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Campaign staff members Cole Robinson (L) and Danielle Hull Robinson react to the projected win for Democratic candidate for Kansas’ 3rd Congressional District Sharice Davids during a watch party on November 6, 2018 in Olathe, Kansas. Davids defeated incumbent Republican Kevin Yoder.
U.S. stock futures rose on Wednesday as the U.S. midterm elections played out just as investors expected, with the Democrats winning back the House of Representatives and splitting Congress.
Along with gaining clarity on the midterm’s outcome, investors were bullish because they believe the Washington gridlock scenario will be best for the market, allowing President Donald Trump’s business-friendly policies to continue but keeping a check on some of his more disruptive market actions like the trade battle with China. History has also pointed to strong returns for equity markets when Congress is divided.
Dow Jones Industrial Average futures rose 135 points at around 8:00 a.m. ET Wednesday, indicating a higher open of more than 180 points. S&P 500 and Nasdaq 100 futures were also higher. The Dow was up 3.7 percent for the year through Tuesday after an October sell-off leading up the election cut into its returns. Relief that Republicans held onto the Senate also helped boost stocks as some investors feared a so-called blue wave clamping down on Trump’s agenda.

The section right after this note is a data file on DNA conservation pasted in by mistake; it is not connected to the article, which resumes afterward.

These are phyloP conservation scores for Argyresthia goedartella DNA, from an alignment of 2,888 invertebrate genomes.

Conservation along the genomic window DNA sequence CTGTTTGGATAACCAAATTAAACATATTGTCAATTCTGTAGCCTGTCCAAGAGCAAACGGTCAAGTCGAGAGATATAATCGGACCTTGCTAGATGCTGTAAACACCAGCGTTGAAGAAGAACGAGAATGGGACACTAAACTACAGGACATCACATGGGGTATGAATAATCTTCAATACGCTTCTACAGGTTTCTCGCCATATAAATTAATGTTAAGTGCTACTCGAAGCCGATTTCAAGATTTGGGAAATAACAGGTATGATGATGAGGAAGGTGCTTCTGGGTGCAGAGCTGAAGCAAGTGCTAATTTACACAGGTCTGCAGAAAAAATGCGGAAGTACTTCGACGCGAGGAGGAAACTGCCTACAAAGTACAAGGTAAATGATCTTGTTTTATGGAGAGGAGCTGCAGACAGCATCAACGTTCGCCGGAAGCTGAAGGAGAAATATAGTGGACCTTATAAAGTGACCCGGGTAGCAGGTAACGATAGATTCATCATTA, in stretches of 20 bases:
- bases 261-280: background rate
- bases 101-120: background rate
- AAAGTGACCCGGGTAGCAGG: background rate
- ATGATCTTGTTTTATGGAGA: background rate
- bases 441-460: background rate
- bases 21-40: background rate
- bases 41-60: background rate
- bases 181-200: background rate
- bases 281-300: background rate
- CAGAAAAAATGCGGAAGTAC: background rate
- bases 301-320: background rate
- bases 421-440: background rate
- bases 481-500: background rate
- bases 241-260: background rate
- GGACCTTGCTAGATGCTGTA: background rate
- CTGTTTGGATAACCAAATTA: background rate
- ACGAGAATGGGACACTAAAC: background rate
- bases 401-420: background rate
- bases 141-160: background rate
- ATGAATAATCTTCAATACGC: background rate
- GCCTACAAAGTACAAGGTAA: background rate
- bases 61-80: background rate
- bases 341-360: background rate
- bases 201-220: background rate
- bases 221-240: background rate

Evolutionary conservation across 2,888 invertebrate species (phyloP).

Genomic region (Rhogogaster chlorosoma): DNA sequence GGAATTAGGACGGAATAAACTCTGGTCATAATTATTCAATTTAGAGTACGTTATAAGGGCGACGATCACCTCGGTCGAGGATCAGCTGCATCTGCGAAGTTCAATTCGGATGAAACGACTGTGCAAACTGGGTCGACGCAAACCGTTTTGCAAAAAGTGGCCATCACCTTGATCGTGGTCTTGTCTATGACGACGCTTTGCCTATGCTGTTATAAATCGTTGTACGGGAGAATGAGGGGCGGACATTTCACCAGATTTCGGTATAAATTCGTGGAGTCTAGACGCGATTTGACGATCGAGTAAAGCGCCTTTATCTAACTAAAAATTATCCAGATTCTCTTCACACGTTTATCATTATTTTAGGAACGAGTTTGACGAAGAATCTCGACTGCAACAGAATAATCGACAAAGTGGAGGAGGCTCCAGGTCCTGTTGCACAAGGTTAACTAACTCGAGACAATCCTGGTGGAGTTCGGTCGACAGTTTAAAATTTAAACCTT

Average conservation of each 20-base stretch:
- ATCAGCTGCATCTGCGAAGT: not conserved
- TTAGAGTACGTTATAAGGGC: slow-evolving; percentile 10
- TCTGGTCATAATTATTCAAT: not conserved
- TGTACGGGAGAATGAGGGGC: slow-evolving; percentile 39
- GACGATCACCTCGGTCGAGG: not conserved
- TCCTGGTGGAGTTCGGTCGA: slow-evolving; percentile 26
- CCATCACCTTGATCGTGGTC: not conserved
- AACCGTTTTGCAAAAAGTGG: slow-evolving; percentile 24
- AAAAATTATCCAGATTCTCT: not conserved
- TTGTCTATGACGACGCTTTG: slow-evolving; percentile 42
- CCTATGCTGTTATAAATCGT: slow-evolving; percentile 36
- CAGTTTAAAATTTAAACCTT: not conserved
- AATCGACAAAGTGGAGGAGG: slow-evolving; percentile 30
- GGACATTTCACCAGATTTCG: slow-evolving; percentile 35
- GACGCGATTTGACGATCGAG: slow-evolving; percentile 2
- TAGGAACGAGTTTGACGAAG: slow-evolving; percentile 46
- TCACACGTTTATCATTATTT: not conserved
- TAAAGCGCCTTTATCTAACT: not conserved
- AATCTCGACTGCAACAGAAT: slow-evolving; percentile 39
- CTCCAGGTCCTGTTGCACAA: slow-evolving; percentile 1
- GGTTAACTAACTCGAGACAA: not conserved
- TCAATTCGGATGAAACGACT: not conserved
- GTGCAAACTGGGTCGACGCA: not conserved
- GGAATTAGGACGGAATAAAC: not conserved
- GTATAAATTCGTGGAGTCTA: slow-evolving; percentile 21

“The fact that it’s playing out as expected gives the administration some ability to keep initiatives alive,” said Dan Deming, managing director at KKM Financial. “I think it will be positive in the near term.”
Stocks were poised for a broad rally, as shares of Caterpillar, Goldman Sachs, Amazon and Alphabet rose in premarket trading Wednesday. Caterpillar is seen getting a boost from continued economic growth and the chance that Democrats can temper Trump’s trade war dealings. There’s also some optimism the president will work with Democrats on an infrastructure plan.
Tech shares rose, as a divided Congress could also keep Trump from seriously going after giants like Amazon for being too big and influential on the economy.